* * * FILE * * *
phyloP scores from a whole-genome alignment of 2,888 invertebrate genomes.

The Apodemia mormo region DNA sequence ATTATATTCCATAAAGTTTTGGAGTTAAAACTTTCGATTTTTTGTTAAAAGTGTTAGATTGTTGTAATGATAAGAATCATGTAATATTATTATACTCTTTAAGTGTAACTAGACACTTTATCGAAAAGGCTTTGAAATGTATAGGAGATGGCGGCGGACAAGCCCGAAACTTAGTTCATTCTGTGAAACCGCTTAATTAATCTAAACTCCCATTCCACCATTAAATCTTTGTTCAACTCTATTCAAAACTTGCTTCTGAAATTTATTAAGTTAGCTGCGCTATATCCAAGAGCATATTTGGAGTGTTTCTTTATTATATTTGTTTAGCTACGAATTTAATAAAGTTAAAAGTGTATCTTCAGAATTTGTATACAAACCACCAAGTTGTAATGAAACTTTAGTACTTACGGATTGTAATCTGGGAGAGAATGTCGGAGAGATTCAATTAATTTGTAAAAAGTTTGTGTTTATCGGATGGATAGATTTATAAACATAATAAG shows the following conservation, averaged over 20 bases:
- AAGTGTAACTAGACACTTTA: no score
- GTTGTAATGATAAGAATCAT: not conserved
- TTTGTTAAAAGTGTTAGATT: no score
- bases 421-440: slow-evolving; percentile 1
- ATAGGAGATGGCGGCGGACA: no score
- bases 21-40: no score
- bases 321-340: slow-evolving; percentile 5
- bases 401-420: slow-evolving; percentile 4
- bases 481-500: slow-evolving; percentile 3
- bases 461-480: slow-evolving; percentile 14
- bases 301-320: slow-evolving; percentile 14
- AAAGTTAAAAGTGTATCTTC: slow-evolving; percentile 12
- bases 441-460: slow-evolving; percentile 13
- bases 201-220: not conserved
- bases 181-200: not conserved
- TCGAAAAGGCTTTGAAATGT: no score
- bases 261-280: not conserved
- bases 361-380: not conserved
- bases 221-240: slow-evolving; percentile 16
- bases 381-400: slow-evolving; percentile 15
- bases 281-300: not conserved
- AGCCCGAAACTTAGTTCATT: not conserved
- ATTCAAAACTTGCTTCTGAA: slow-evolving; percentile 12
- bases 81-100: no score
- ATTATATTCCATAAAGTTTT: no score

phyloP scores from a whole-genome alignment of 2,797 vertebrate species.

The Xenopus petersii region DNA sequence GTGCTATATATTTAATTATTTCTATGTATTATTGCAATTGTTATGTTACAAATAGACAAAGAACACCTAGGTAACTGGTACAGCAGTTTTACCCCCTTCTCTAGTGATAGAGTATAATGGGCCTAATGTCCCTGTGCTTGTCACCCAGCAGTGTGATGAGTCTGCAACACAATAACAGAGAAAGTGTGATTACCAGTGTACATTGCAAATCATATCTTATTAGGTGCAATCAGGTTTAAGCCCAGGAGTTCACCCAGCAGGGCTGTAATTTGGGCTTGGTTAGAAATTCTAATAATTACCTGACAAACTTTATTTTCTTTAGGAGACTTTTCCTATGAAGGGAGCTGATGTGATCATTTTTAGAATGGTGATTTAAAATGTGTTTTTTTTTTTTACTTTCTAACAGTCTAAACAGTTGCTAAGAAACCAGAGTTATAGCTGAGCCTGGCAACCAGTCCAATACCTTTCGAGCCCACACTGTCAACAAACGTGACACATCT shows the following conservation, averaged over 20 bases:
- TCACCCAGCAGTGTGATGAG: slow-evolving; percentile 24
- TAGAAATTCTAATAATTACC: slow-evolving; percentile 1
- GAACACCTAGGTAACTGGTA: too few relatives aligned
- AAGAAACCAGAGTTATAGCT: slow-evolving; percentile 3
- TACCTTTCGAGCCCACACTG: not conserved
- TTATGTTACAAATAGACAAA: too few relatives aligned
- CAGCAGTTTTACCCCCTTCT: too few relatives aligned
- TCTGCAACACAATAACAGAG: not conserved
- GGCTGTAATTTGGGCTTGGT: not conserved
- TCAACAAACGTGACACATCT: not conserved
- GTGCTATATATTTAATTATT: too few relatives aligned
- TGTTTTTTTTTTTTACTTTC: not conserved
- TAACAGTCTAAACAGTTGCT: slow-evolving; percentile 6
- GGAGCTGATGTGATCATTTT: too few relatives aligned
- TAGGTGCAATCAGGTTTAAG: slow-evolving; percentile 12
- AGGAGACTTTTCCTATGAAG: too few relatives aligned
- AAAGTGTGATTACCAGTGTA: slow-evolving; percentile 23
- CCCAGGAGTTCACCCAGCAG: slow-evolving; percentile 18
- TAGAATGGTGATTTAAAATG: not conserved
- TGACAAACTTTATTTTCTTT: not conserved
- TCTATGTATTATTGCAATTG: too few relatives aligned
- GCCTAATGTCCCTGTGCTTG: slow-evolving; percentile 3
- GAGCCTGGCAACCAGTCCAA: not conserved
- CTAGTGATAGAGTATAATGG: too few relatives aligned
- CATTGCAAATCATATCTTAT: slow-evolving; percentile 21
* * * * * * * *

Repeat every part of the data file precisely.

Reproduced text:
phyloP scores from a whole-genome alignment of 2,888 invertebrate genomes.

The Apodemia mormo region DNA sequence ATTATATTCCATAAAGTTTTGGAGTTAAAACTTTCGATTTTTTGTTAAAAGTGTTAGATTGTTGTAATGATAAGAATCATGTAATATTATTATACTCTTTAAGTGTAACTAGACACTTTATCGAAAAGGCTTTGAAATGTATAGGAGATGGCGGCGGACAAGCCCGAAACTTAGTTCATTCTGTGAAACCGCTTAATTAATCTAAACTCCCATTCCACCATTAAATCTTTGTTCAACTCTATTCAAAACTTGCTTCTGAAATTTATTAAGTTAGCTGCGCTATATCCAAGAGCATATTTGGAGTGTTTCTTTATTATATTTGTTTAGCTACGAATTTAATAAAGTTAAAAGTGTATCTTCAGAATTTGTATACAAACCACCAAGTTGTAATGAAACTTTAGTACTTACGGATTGTAATCTGGGAGAGAATGTCGGAGAGATTCAATTAATTTGTAAAAAGTTTGTGTTTATCGGATGGATAGATTTATAAACATAATAAG shows the following conservation, averaged over 20 bases:
- AAGTGTAACTAGACACTTTA: no score
- GTTGTAATGATAAGAATCAT: not conserved
- TTTGTTAAAAGTGTTAGATT: no score
- bases 421-440: slow-evolving; percentile 1
- ATAGGAGATGGCGGCGGACA: no score
- bases 21-40: no score
- bases 321-340: slow-evolving; percentile 5
- bases 401-420: slow-evolving; percentile 4
- bases 481-500: slow-evolving; percentile 3
- bases 461-480: slow-evolving; percentile 14
- bases 301-320: slow-evolving; percentile 14
- AAAGTTAAAAGTGTATCTTC: slow-evolving; percentile 12
- bases 441-460: slow-evolving; percentile 13
- bases 201-220: not conserved
- bases 181-200: not conserved
- TCGAAAAGGCTTTGAAATGT: no score
- bases 261-280: not conserved
- bases 361-380: not conserved
- bases 221-240: slow-evolving; percentile 16
- bases 381-400: slow-evolving; percentile 15
- bases 281-300: not conserved
- AGCCCGAAACTTAGTTCATT: not conserved
- ATTCAAAACTTGCTTCTGAA: slow-evolving; percentile 12
- bases 81-100: no score
- ATTATATTCCATAAAGTTTT: no score

phyloP scores from a whole-genome alignment of 2,797 vertebrate species.

The Xenopus petersii region DNA sequence GTGCTATATATTTAATTATTTCTATGTATTATTGCAATTGTTATGTTACAAATAGACAAAGAACACCTAGGTAACTGGTACAGCAGTTTTACCCCCTTCTCTAGTGATAGAGTATAATGGGCCTAATGTCCCTGTGCTTGTCACCCAGCAGTGTGATGAGTCTGCAACACAATAACAGAGAAAGTGTGATTACCAGTGTACATTGCAAATCATATCTTATTAGGTGCAATCAGGTTTAAGCCCAGGAGTTCACCCAGCAGGGCTGTAATTTGGGCTTGGTTAGAAATTCTAATAATTACCTGACAAACTTTATTTTCTTTAGGAGACTTTTCCTATGAAGGGAGCTGATGTGATCATTTTTAGAATGGTGATTTAAAATGTGTTTTTTTTTTTTACTTTCTAACAGTCTAAACAGTTGCTAAGAAACCAGAGTTATAGCTGAGCCTGGCAACCAGTCCAATACCTTTCGAGCCCACACTGTCAACAAACGTGACACATCT shows the following conservation, averaged over 20 bases:
- TCACCCAGCAGTGTGATGAG: slow-evolving; percentile 24
- TAGAAATTCTAATAATTACC: slow-evolving; percentile 1
- GAACACCTAGGTAACTGGTA: too few relatives aligned
- AAGAAACCAGAGTTATAGCT: slow-evolving; percentile 3
- TACCTTTCGAGCCCACACTG: not conserved
- TTATGTTACAAATAGACAAA: too few relatives aligned
- CAGCAGTTTTACCCCCTTCT: too few relatives aligned
- TCTGCAACACAATAACAGAG: not conserved
- GGCTGTAATTTGGGCTTGGT: not conserved
- TCAACAAACGTGACACATCT: not conserved
- GTGCTATATATTTAATTATT: too few relatives aligned
- TGTTTTTTTTTTTTACTTTC: not conserved
- TAACAGTCTAAACAGTTGCT: slow-evolving; percentile 6
- GGAGCTGATGTGATCATTTT: too few relatives aligned
- TAGGTGCAATCAGGTTTAAG: slow-evolving; percentile 12
- AGGAGACTTTTCCTATGAAG: too few relatives aligned
- AAAGTGTGATTACCAGTGTA: slow-evolving; percentile 23
- CCCAGGAGTTCACCCAGCAG: slow-evolving; percentile 18
- TAGAATGGTGATTTAAAATG: not conserved
- TGACAAACTTTATTTTCTTT: not conserved
- TCTATGTATTATTGCAATTG: too few relatives aligned
- GCCTAATGTCCCTGTGCTTG: slow-evolving; percentile 3
- GAGCCTGGCAACCAGTCCAA: not conserved
- CTAGTGATAGAGTATAATGG: too few relatives aligned
- CATTGCAAATCATATCTTAT: slow-evolving; percentile 21